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Research Project: Childhood Obesity Prevention

Location: Children's Nutrition Research Center

Title: Vegetable parenting practices scale: Item response modeling analyses

Author
item Chen, Tzu - Children'S Nutrition Research Center (CNRC)
item O'connor, Teresia - Children'S Nutrition Research Center (CNRC)
item Hughes, Sheryl - Children'S Nutrition Research Center (CNRC)
item Beltran, Alicia - Children'S Nutrition Research Center (CNRC)
item Baranowski, Janice - Children'S Nutrition Research Center (CNRC)
item Diep, Cassandra - Children'S Nutrition Research Center (CNRC)
item Baranowski, Tom - Children'S Nutrition Research Center (CNRC)

Submitted to: Appetite
Publication Type: Peer Reviewed Journal
Publication Acceptance Date: 4/11/2015
Publication Date: 8/1/2015
Citation: Chen, T.A., O'Connor, T., Hughes, S., Beltran, A., Baranowski, J., Diep, C., Baranowski, T. 2015. Vegetable parenting practices scale: Item response modeling analyses. Appetite. 91:190-199.

Interpretive Summary: Self report measures of diet have many sources of error. In addition, food parenting practices (i.e. what parents do to encourage their child to eat or not eat certain foods) may vary by age of the child, family income, and other characteristics. Item Response Modeling (IRM), a procedure for analyzing the errors in self reported statements, can assess differences in the use of such statements by other characteristics, e.g. age, gender, ethnicity, socioeconomic status. This paper applies IRM to two sets of parenting practices items: effective and ineffective, obtained from parents of preschool children. In addition to several types of errors, IRM detected that the parenting statements were used differently by age of the child and ethnic group. Future research will need to determine the extent to which these differences are due to what parents believe is developmentally appropriate, or to some aspect of how they think about and report these items, and appropriate changes made in the items. These existing parenting practices scales need to be used cautiously in light of these IRM documented problems.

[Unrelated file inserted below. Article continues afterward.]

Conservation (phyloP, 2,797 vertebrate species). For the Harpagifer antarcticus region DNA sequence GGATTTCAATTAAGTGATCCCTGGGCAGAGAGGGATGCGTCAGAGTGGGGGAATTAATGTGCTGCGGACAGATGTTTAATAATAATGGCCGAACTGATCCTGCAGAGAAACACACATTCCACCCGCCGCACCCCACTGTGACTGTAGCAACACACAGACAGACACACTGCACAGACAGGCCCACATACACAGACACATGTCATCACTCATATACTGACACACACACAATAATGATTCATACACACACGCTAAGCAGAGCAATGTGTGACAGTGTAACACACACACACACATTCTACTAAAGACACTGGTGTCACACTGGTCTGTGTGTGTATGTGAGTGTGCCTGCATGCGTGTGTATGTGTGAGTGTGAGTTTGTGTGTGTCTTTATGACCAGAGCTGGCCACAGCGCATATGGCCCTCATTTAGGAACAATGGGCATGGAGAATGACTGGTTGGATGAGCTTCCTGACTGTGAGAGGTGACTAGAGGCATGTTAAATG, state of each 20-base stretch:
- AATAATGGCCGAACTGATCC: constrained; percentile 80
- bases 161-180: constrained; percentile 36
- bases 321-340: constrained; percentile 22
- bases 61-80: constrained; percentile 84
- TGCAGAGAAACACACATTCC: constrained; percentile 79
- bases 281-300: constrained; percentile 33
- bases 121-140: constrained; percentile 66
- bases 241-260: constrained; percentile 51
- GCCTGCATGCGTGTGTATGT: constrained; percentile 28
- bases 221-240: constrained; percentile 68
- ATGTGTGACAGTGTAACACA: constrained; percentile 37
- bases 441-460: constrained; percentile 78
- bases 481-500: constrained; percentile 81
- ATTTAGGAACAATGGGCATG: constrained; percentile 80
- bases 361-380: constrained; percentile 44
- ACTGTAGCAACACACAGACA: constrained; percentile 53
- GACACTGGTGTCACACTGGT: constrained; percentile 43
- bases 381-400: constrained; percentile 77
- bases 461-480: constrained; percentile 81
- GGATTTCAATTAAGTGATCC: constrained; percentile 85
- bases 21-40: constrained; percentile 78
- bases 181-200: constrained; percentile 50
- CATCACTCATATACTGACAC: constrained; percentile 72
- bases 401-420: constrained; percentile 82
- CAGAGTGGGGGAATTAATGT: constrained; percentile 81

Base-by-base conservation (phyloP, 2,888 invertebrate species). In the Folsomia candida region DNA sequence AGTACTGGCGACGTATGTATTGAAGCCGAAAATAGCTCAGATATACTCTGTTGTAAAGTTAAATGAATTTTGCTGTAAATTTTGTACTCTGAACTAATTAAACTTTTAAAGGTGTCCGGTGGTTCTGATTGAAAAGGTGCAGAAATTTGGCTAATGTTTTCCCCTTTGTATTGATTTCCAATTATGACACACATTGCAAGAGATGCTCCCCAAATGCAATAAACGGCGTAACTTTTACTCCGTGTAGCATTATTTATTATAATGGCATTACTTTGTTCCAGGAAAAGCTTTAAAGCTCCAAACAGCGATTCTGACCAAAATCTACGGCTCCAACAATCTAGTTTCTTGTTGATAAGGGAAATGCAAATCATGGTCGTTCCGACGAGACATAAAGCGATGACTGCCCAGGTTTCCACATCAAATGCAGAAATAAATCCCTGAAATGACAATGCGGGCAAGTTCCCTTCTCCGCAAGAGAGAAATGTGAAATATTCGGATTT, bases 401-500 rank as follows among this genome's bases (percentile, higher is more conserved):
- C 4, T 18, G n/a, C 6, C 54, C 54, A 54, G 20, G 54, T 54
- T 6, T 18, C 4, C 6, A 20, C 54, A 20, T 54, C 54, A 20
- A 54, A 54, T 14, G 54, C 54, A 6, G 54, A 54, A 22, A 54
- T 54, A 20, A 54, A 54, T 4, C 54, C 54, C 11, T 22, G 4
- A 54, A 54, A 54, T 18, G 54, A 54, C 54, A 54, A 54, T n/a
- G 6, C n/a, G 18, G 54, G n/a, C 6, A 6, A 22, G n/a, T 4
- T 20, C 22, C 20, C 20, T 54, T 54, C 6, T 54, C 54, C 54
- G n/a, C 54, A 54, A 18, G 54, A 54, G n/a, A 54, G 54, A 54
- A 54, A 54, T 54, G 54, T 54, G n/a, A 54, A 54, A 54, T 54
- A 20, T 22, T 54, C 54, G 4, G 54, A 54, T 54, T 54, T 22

Technical Abstract: Our objective was to evaluate the psychometric properties of a vegetable parenting practices scale using multidimensional polytomous item response modeling which enables assessing item fit to latent variables and the distributional characteristics of the items in comparison to the respondents. We also tested for differences in the ways item function (called differential item functioning) across child's gender, ethnicity, age, and household income groups. Parents of 3-5 year old children completed a self-reported vegetable parenting practices scale online. Vegetable parenting practices consisted of 14 effective vegetable parenting practices and 12 ineffective vegetable parenting practices items, each with three subscales (responsiveness, structure, and control). Multidimensional polytomous item response modeling was conducted separately on effective vegetable parenting practices and ineffective vegetable parenting practices. One effective vegetable parenting practice item did not fit the model well in the full sample or across demographic groups, and another was a misfit in differential item functioning analyses across child's gender. Significant differential item functioning was detected across children's age and ethnicity groups, and more among effective vegetable parenting practices than ineffective vegetable parenting practices items. Wright maps showed items only covered parts of the latent trait distribution. The harder- and easier-to-respond ends of the construct were not covered by items for effective vegetable parenting practices and ineffective vegetable parenting practices, respectively. Several effective vegetable parenting practices and ineffective vegetable parenting practices scale items functioned differently on the basis of child's demographic characteristics; therefore, researchers should use these vegetable parenting practices scales with caution. Item response modeling should be incorporated in analyses of parenting practice questionnaires to better assess differences across demographic characteristics.